Off-the-shelf solutions may not fit individual needs well, leading to discomfort and inefficiency.

Usability and Accessibility

Complex controls and small interfaces can make some devices hard to use, especially for elderly users.

Many product UIs are still inaccessible, leading to older adults' hesitance in adopting new tools.

Spatial challenge

Elders struggles to understand their surroundings and making cognitive decisions related to navigation and maps.

Cognitive challenge

Digital maps' interfaces can be complicated and overwhelming for our users to understand and navigate.

Lack of resources

Many apps provide wheelchair and ramp features; however, these resources are not particularly relevant/tailored to our users.


How might we design a wearable technology that provides older adults with support and confidence to walk independently, reducing their fear of falling?

How do we define confidence?

  • Independence - They can perform tasks without having to rely on someone else.

  • Safety - They feel safe and secure when performing tasks without fearing of injuries.

  • Comfort - They feel confident and comfortable wearing our products in many scenarios and occasions.

design goals

Define achievable goals for our design.


Reduce learning curves by utilizing familiarity, affordances, and accessibilities.


Simplify cognitive load, helping to focus on what’s important and make the decision easier.


Communicate our brand’s value proposition that resonates with people we design for.


Minimize users' reliance on their phones, enabling them to focus and enjoy on their walks.


Strive for a versatile design that blends in with everyday wear and fits in with different styles and occasions.


Reduce users' reliance on their phones (For trip planning only), letting them focus on their walks.

mobile app

Design the MVPs and test often.

user flow

aha moment

Designing for accessibility is more than just applying WCAG guidelines.

Different fonts display varying sizes, even at the same 24px setting. Or with colors, applying what I learned from my Color Theory course, the same purple will appear differently on different background color. Therefore, throughout the process, I had to adjust the font and color according to my judgement and continuously test with my team and peers.

Recognition rather than recall

We learn that people struggle to memorize street names so we wanted to change to navigation with landmarks to help them recognize familiar objects rather than recalling names.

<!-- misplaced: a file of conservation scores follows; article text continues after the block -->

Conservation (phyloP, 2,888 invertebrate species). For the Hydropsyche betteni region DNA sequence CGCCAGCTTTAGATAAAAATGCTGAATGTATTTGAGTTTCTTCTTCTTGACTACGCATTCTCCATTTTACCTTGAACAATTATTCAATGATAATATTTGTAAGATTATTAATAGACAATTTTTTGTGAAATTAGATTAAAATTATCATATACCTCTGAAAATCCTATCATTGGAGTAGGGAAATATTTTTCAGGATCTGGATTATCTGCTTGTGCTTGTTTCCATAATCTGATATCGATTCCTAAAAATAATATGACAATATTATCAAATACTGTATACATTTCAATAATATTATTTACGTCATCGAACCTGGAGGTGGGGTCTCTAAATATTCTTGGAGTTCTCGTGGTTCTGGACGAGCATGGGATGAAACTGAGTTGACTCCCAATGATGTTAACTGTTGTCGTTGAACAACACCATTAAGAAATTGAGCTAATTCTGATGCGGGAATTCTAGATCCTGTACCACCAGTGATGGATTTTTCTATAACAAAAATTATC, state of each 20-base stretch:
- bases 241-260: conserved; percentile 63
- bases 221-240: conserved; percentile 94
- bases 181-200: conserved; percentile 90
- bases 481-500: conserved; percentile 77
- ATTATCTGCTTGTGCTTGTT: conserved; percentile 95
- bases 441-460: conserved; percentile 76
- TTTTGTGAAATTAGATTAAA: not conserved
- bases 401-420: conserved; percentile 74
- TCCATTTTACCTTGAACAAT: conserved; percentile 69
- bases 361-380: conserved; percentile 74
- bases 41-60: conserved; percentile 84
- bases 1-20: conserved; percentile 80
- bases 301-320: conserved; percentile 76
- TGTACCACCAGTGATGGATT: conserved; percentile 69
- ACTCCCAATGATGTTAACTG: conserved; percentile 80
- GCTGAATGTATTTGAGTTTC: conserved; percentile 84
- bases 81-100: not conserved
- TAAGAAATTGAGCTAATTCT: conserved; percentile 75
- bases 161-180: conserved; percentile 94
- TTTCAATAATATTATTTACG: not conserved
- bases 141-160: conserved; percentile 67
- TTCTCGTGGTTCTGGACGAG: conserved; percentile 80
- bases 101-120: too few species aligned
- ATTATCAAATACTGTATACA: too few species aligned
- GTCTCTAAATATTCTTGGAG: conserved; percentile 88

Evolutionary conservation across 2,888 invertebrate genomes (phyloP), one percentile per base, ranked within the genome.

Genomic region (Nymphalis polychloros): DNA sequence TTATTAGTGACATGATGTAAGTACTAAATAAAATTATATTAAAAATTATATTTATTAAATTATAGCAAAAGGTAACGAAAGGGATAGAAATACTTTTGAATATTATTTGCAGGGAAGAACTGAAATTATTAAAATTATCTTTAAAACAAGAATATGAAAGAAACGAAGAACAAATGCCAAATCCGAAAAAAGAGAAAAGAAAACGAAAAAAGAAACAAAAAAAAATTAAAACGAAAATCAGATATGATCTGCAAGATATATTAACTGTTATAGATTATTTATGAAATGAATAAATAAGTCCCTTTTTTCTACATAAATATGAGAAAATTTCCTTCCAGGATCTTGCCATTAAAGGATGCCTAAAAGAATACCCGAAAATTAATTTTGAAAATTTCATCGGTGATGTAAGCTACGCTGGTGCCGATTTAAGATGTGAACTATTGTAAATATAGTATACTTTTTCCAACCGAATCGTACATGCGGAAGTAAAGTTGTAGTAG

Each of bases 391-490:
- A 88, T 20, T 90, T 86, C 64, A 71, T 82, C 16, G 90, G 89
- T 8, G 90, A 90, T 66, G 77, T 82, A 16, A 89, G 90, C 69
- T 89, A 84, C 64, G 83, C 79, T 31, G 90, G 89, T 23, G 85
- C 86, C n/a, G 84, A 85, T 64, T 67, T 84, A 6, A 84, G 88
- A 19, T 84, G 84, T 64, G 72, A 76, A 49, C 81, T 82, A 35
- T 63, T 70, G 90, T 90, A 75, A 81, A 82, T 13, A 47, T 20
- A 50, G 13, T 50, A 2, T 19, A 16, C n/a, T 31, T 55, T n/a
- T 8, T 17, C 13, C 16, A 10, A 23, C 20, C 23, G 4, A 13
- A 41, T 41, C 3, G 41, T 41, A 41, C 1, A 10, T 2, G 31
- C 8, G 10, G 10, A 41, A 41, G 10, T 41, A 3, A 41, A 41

Color theory comes in handy

Throughout the process, I had to adjust the font and color according to my judgement and continuously test with my team and peers.


physical product

Prototype rapidly, test regularly, and pivot quickly.


Strive for a versatile design that blends in with everyday wear and fits in with different styles and occasions.


Reduce users' reliance on their phones (For trip planning only), letting them focus on their walks.

aha moment

Pivot to a new concept

After talking to many users, we learned that our v.1 concept wouldn't be able to compete with other strong smart watches competitors from Apple, Fitbit, or Garmin. We decided to pivot but at this point, we're running out of new ideas and time.

V.1 wristband concept (Usability testing)

Instead of using visual and audio cues, we changed the focus to tactile cues. We designed a wristband that can tighten to notify the user.

V.2 tactile wristband concept (Rapid protoyping)

To test the size and position of the wristband, we created tape prototypes. We then used Rhino to create 3D models of the final design.

V.2 concept - 3D printing and assembly

After many rounds of testing, we landed on the best version of the wristband. We then 3D printed the prototypes and assembled them.

V.2 concept (Usability testing)

We were surprised by the positive response to the concept and appearance of the wristband. The feedback we received was invaluable and helped us refine the final design.

other projects

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Project plan

We iterate, test, improve, and repeat

Throughout the project, we applied the Lean Startup Methodology, where we tested our initial and rough designs, collected feedback from users, made pivots, and then iteratively improved our products.